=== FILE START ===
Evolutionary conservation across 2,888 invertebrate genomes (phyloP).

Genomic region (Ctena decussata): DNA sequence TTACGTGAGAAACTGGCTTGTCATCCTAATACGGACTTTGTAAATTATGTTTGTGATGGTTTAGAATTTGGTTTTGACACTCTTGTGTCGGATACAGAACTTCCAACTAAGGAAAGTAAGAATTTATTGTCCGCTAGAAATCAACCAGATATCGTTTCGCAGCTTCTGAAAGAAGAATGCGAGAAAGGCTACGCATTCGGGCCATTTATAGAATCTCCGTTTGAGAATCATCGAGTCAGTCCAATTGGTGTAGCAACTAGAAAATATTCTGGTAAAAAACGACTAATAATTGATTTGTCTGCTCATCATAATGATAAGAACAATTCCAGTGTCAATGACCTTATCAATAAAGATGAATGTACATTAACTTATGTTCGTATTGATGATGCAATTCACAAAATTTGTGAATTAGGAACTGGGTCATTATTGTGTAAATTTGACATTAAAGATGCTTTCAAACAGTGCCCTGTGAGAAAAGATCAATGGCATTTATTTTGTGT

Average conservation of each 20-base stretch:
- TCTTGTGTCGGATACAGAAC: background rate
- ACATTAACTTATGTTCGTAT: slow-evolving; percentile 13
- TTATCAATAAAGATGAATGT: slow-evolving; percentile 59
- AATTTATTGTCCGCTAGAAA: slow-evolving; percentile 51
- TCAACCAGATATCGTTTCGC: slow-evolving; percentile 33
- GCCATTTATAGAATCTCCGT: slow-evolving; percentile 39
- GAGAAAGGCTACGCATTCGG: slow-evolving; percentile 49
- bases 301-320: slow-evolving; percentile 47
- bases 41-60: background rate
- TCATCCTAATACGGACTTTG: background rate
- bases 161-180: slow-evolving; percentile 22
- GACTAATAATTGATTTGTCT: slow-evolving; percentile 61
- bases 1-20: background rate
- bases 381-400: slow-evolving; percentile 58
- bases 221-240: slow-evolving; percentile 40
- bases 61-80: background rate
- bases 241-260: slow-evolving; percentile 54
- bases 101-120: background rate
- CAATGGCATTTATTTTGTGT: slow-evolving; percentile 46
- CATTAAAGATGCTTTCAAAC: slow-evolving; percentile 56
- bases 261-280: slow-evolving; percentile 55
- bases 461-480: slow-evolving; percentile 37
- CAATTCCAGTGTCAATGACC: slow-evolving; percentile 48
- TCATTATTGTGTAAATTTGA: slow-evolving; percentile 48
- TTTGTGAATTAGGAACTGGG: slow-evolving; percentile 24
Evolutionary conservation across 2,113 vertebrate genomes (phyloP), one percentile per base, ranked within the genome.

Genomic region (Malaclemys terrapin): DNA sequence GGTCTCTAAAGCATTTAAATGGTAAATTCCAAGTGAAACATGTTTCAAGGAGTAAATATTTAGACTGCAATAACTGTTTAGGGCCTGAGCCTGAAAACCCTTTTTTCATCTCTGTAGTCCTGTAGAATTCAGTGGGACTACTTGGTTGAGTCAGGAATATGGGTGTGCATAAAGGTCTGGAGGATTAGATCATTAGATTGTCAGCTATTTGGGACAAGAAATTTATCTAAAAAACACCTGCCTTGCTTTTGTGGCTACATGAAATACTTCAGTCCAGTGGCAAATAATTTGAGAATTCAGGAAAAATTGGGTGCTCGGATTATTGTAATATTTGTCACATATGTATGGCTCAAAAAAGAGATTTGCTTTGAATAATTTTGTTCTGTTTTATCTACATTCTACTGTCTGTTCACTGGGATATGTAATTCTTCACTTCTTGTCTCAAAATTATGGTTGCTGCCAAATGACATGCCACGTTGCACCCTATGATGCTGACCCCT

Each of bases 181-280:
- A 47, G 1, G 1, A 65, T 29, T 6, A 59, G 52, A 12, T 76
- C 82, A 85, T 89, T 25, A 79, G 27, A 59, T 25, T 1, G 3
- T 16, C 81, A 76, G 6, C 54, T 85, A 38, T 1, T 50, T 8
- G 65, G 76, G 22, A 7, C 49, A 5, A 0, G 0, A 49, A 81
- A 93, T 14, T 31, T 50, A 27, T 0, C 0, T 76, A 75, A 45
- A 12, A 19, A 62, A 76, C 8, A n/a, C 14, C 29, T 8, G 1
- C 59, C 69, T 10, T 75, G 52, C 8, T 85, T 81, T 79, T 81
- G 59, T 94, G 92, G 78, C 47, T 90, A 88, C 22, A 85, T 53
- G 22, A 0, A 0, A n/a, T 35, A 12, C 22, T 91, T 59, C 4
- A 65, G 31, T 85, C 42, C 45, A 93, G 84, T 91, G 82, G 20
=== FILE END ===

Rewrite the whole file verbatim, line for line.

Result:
Evolutionary conservation across 2,888 invertebrate genomes (phyloP).

Genomic region (Ctena decussata): DNA sequence TTACGTGAGAAACTGGCTTGTCATCCTAATACGGACTTTGTAAATTATGTTTGTGATGGTTTAGAATTTGGTTTTGACACTCTTGTGTCGGATACAGAACTTCCAACTAAGGAAAGTAAGAATTTATTGTCCGCTAGAAATCAACCAGATATCGTTTCGCAGCTTCTGAAAGAAGAATGCGAGAAAGGCTACGCATTCGGGCCATTTATAGAATCTCCGTTTGAGAATCATCGAGTCAGTCCAATTGGTGTAGCAACTAGAAAATATTCTGGTAAAAAACGACTAATAATTGATTTGTCTGCTCATCATAATGATAAGAACAATTCCAGTGTCAATGACCTTATCAATAAAGATGAATGTACATTAACTTATGTTCGTATTGATGATGCAATTCACAAAATTTGTGAATTAGGAACTGGGTCATTATTGTGTAAATTTGACATTAAAGATGCTTTCAAACAGTGCCCTGTGAGAAAAGATCAATGGCATTTATTTTGTGT

Average conservation of each 20-base stretch:
- TCTTGTGTCGGATACAGAAC: background rate
- ACATTAACTTATGTTCGTAT: slow-evolving; percentile 13
- TTATCAATAAAGATGAATGT: slow-evolving; percentile 59
- AATTTATTGTCCGCTAGAAA: slow-evolving; percentile 51
- TCAACCAGATATCGTTTCGC: slow-evolving; percentile 33
- GCCATTTATAGAATCTCCGT: slow-evolving; percentile 39
- GAGAAAGGCTACGCATTCGG: slow-evolving; percentile 49
- bases 301-320: slow-evolving; percentile 47
- bases 41-60: background rate
- TCATCCTAATACGGACTTTG: background rate
- bases 161-180: slow-evolving; percentile 22
- GACTAATAATTGATTTGTCT: slow-evolving; percentile 61
- bases 1-20: background rate
- bases 381-400: slow-evolving; percentile 58
- bases 221-240: slow-evolving; percentile 40
- bases 61-80: background rate
- bases 241-260: slow-evolving; percentile 54
- bases 101-120: background rate
- CAATGGCATTTATTTTGTGT: slow-evolving; percentile 46
- CATTAAAGATGCTTTCAAAC: slow-evolving; percentile 56
- bases 261-280: slow-evolving; percentile 55
- bases 461-480: slow-evolving; percentile 37
- CAATTCCAGTGTCAATGACC: slow-evolving; percentile 48
- TCATTATTGTGTAAATTTGA: slow-evolving; percentile 48
- TTTGTGAATTAGGAACTGGG: slow-evolving; percentile 24
Evolutionary conservation across 2,113 vertebrate genomes (phyloP), one percentile per base, ranked within the genome.

Genomic region (Malaclemys terrapin): DNA sequence GGTCTCTAAAGCATTTAAATGGTAAATTCCAAGTGAAACATGTTTCAAGGAGTAAATATTTAGACTGCAATAACTGTTTAGGGCCTGAGCCTGAAAACCCTTTTTTCATCTCTGTAGTCCTGTAGAATTCAGTGGGACTACTTGGTTGAGTCAGGAATATGGGTGTGCATAAAGGTCTGGAGGATTAGATCATTAGATTGTCAGCTATTTGGGACAAGAAATTTATCTAAAAAACACCTGCCTTGCTTTTGTGGCTACATGAAATACTTCAGTCCAGTGGCAAATAATTTGAGAATTCAGGAAAAATTGGGTGCTCGGATTATTGTAATATTTGTCACATATGTATGGCTCAAAAAAGAGATTTGCTTTGAATAATTTTGTTCTGTTTTATCTACATTCTACTGTCTGTTCACTGGGATATGTAATTCTTCACTTCTTGTCTCAAAATTATGGTTGCTGCCAAATGACATGCCACGTTGCACCCTATGATGCTGACCCCT

Each of bases 181-280:
- A 47, G 1, G 1, A 65, T 29, T 6, A 59, G 52, A 12, T 76
- C 82, A 85, T 89, T 25, A 79, G 27, A 59, T 25, T 1, G 3
- T 16, C 81, A 76, G 6, C 54, T 85, A 38, T 1, T 50, T 8
- G 65, G 76, G 22, A 7, C 49, A 5, A 0, G 0, A 49, A 81
- A 93, T 14, T 31, T 50, A 27, T 0, C 0, T 76, A 75, A 45
- A 12, A 19, A 62, A 76, C 8, A n/a, C 14, C 29, T 8, G 1
- C 59, C 69, T 10, T 75, G 52, C 8, T 85, T 81, T 79, T 81
- G 59, T 94, G 92, G 78, C 47, T 90, A 88, C 22, A 85, T 53
- G 22, A 0, A 0, A n/a, T 35, A 12, C 22, T 91, T 59, C 4
- A 65, G 31, T 85, C 42, C 45, A 93, G 84, T 91, G 82, G 20